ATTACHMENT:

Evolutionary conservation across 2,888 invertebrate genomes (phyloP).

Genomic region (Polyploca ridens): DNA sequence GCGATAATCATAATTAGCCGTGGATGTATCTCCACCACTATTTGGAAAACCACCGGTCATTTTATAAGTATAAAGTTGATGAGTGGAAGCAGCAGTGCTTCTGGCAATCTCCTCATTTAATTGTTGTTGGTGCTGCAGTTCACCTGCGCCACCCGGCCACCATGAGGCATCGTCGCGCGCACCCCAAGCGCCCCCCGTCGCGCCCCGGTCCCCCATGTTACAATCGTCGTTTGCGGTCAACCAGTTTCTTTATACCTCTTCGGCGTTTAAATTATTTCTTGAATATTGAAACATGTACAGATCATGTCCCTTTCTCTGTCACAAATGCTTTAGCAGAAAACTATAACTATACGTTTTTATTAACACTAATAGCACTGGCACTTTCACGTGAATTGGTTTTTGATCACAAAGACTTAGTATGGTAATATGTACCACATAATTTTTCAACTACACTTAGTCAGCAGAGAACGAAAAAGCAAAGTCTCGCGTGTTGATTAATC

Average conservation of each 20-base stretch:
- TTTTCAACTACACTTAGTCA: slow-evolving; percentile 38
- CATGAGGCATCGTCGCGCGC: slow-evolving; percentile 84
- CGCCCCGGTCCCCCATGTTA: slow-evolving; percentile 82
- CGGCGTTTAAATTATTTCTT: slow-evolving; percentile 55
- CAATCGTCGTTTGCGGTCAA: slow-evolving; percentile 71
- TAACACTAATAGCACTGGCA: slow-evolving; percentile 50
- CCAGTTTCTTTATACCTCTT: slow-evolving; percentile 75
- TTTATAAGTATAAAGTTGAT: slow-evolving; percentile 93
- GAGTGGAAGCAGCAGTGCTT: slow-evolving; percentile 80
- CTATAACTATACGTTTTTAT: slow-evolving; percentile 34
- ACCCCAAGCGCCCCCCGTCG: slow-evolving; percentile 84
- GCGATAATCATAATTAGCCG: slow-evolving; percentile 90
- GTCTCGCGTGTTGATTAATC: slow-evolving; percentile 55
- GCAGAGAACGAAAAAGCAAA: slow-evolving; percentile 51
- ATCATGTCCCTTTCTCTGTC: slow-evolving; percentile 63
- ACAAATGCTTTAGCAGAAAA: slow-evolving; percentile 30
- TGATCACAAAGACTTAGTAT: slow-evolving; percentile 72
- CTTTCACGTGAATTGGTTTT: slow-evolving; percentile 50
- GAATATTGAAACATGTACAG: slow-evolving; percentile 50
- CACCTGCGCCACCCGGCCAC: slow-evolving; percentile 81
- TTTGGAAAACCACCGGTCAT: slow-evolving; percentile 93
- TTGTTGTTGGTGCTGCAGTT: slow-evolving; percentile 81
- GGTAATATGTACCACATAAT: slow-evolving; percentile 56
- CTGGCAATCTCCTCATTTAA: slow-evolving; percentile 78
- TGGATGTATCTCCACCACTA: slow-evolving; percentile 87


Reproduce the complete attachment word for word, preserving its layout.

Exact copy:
Evolutionary conservation across 2,888 invertebrate genomes (phyloP).

Genomic region (Polyploca ridens): DNA sequence GCGATAATCATAATTAGCCGTGGATGTATCTCCACCACTATTTGGAAAACCACCGGTCATTTTATAAGTATAAAGTTGATGAGTGGAAGCAGCAGTGCTTCTGGCAATCTCCTCATTTAATTGTTGTTGGTGCTGCAGTTCACCTGCGCCACCCGGCCACCATGAGGCATCGTCGCGCGCACCCCAAGCGCCCCCCGTCGCGCCCCGGTCCCCCATGTTACAATCGTCGTTTGCGGTCAACCAGTTTCTTTATACCTCTTCGGCGTTTAAATTATTTCTTGAATATTGAAACATGTACAGATCATGTCCCTTTCTCTGTCACAAATGCTTTAGCAGAAAACTATAACTATACGTTTTTATTAACACTAATAGCACTGGCACTTTCACGTGAATTGGTTTTTGATCACAAAGACTTAGTATGGTAATATGTACCACATAATTTTTCAACTACACTTAGTCAGCAGAGAACGAAAAAGCAAAGTCTCGCGTGTTGATTAATC

Average conservation of each 20-base stretch:
- TTTTCAACTACACTTAGTCA: slow-evolving; percentile 38
- CATGAGGCATCGTCGCGCGC: slow-evolving; percentile 84
- CGCCCCGGTCCCCCATGTTA: slow-evolving; percentile 82
- CGGCGTTTAAATTATTTCTT: slow-evolving; percentile 55
- CAATCGTCGTTTGCGGTCAA: slow-evolving; percentile 71
- TAACACTAATAGCACTGGCA: slow-evolving; percentile 50
- CCAGTTTCTTTATACCTCTT: slow-evolving; percentile 75
- TTTATAAGTATAAAGTTGAT: slow-evolving; percentile 93
- GAGTGGAAGCAGCAGTGCTT: slow-evolving; percentile 80
- CTATAACTATACGTTTTTAT: slow-evolving; percentile 34
- ACCCCAAGCGCCCCCCGTCG: slow-evolving; percentile 84
- GCGATAATCATAATTAGCCG: slow-evolving; percentile 90
- GTCTCGCGTGTTGATTAATC: slow-evolving; percentile 55
- GCAGAGAACGAAAAAGCAAA: slow-evolving; percentile 51
- ATCATGTCCCTTTCTCTGTC: slow-evolving; percentile 63
- ACAAATGCTTTAGCAGAAAA: slow-evolving; percentile 30
- TGATCACAAAGACTTAGTAT: slow-evolving; percentile 72
- CTTTCACGTGAATTGGTTTT: slow-evolving; percentile 50
- GAATATTGAAACATGTACAG: slow-evolving; percentile 50
- CACCTGCGCCACCCGGCCAC: slow-evolving; percentile 81
- TTTGGAAAACCACCGGTCAT: slow-evolving; percentile 93
- TTGTTGTTGGTGCTGCAGTT: slow-evolving; percentile 81
- GGTAATATGTACCACATAAT: slow-evolving; percentile 56
- CTGGCAATCTCCTCATTTAA: slow-evolving; percentile 78
- TGGATGTATCTCCACCACTA: slow-evolving; percentile 87